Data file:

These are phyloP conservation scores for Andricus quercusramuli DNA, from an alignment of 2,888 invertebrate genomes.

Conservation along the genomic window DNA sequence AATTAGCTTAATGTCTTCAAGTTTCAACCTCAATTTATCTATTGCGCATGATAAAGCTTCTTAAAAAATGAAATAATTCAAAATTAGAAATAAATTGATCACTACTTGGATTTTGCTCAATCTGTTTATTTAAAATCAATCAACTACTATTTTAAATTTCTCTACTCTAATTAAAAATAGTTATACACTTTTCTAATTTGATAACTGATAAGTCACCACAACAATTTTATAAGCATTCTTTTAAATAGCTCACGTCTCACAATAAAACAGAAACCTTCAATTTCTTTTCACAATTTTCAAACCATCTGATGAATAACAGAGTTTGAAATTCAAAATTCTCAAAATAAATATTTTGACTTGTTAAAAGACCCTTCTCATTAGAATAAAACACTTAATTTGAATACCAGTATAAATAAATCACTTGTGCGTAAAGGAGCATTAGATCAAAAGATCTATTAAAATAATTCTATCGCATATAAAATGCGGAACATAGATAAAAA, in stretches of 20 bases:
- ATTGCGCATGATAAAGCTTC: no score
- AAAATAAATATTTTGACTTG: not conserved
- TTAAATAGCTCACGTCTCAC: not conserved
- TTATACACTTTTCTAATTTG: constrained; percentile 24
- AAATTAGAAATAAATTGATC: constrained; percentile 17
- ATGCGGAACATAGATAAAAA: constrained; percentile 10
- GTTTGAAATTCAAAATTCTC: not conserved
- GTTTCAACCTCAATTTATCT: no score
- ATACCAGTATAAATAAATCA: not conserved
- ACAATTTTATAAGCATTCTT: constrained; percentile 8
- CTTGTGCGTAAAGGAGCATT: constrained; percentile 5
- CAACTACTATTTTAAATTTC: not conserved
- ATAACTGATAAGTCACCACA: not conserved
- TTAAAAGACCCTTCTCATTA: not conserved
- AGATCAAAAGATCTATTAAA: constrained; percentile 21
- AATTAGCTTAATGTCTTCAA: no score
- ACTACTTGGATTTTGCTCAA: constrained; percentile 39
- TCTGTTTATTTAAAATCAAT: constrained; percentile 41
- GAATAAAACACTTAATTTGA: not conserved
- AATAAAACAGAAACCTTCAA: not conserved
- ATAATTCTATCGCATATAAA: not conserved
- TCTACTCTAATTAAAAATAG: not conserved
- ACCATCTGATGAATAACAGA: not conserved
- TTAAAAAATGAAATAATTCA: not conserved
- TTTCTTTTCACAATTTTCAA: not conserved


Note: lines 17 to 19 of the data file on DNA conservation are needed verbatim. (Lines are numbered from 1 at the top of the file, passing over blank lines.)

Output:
- AGATCAAAAGATCTATTAAA: constrained; percentile 21
- AATTAGCTTAATGTCTTCAA: no score
- ACTACTTGGATTTTGCTCAA: constrained; percentile 39